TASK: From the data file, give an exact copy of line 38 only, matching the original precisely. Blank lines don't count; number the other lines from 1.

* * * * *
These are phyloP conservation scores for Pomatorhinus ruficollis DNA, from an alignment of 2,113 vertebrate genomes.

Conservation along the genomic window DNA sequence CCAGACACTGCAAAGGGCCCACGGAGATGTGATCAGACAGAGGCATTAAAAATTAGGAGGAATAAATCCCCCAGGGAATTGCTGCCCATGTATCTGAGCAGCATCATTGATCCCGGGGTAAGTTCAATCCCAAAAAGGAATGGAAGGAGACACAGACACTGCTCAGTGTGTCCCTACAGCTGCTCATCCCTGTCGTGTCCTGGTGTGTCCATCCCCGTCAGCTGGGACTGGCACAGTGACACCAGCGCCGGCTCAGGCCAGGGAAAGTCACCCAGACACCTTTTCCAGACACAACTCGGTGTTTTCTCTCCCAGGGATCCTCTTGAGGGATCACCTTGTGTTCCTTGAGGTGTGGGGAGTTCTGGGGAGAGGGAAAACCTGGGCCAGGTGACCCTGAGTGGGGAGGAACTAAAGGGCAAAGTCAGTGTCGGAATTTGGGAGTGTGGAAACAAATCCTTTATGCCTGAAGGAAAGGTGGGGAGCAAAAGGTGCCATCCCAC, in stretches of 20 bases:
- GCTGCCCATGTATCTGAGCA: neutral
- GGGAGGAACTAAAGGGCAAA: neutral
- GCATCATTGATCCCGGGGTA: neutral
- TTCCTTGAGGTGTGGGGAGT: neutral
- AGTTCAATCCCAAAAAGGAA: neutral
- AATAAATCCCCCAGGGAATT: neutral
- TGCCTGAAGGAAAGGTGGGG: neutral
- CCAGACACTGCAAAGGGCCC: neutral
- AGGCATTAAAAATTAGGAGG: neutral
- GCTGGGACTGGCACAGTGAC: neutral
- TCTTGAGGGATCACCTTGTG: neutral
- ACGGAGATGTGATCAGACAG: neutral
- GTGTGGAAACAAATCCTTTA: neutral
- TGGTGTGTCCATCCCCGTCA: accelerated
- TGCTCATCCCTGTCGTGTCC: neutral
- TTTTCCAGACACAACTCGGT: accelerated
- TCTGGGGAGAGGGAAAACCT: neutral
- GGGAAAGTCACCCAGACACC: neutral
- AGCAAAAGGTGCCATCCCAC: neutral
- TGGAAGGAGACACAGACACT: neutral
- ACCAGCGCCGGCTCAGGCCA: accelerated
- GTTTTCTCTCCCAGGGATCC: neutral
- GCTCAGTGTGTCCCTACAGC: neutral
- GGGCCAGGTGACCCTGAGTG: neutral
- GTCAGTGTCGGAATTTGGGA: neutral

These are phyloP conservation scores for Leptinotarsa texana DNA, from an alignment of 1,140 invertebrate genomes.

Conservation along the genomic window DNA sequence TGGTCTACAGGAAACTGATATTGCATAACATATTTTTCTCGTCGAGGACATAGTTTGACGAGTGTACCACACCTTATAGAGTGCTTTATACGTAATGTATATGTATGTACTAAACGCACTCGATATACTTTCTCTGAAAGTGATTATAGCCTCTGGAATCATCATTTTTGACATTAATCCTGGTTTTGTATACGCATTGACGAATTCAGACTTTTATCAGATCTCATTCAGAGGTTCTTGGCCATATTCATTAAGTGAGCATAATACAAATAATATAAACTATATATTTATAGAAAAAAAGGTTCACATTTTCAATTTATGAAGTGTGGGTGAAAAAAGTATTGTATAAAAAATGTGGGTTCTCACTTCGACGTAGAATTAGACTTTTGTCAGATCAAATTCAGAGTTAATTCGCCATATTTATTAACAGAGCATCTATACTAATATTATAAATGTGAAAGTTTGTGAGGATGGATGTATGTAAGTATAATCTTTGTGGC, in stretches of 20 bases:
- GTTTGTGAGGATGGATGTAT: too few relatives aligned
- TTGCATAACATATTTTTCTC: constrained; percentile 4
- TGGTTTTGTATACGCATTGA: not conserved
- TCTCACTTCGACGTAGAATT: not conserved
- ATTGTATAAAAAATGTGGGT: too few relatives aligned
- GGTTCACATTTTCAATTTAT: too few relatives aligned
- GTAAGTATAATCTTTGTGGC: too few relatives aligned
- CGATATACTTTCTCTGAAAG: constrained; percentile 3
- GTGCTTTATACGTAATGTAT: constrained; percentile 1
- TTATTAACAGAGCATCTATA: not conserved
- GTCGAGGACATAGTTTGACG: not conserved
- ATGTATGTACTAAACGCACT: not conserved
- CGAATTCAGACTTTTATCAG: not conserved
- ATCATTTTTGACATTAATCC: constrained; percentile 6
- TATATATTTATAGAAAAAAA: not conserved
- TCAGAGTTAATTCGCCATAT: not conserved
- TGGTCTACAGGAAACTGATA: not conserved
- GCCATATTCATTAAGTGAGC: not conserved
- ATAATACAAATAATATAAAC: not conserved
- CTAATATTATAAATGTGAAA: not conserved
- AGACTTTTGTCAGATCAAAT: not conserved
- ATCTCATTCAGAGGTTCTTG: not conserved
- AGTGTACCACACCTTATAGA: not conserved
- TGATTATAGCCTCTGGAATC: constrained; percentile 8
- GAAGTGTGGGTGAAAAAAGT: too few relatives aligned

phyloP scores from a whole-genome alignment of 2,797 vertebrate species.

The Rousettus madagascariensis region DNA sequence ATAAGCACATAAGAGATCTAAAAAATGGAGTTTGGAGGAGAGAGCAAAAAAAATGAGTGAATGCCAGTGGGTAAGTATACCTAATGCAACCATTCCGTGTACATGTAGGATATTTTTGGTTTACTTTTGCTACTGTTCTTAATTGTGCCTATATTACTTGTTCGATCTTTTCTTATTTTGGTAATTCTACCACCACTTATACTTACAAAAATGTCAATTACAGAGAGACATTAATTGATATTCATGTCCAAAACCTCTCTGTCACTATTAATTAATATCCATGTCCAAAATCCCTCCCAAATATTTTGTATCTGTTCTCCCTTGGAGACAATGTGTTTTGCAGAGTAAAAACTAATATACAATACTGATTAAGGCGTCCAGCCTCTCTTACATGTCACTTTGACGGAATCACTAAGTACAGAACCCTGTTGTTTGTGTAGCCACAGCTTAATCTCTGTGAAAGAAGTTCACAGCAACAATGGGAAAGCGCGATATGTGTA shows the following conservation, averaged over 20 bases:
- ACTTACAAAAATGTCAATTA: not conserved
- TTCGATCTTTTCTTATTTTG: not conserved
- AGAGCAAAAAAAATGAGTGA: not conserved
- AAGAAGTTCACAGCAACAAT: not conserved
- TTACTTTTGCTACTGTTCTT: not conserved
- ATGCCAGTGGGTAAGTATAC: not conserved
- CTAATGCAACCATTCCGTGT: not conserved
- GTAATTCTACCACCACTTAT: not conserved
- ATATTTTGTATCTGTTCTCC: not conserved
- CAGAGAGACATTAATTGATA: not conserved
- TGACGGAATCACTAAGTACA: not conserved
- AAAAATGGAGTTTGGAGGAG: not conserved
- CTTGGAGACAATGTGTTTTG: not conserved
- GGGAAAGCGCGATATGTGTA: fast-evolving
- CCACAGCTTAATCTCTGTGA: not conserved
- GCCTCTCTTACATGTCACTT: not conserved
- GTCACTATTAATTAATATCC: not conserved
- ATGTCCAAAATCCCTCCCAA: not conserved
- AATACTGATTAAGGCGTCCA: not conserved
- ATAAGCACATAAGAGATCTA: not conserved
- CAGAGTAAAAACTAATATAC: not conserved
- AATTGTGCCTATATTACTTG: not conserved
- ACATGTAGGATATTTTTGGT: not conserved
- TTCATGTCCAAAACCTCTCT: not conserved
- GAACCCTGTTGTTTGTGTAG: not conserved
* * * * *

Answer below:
- GTGCTTTATACGTAATGTAT: constrained; percentile 1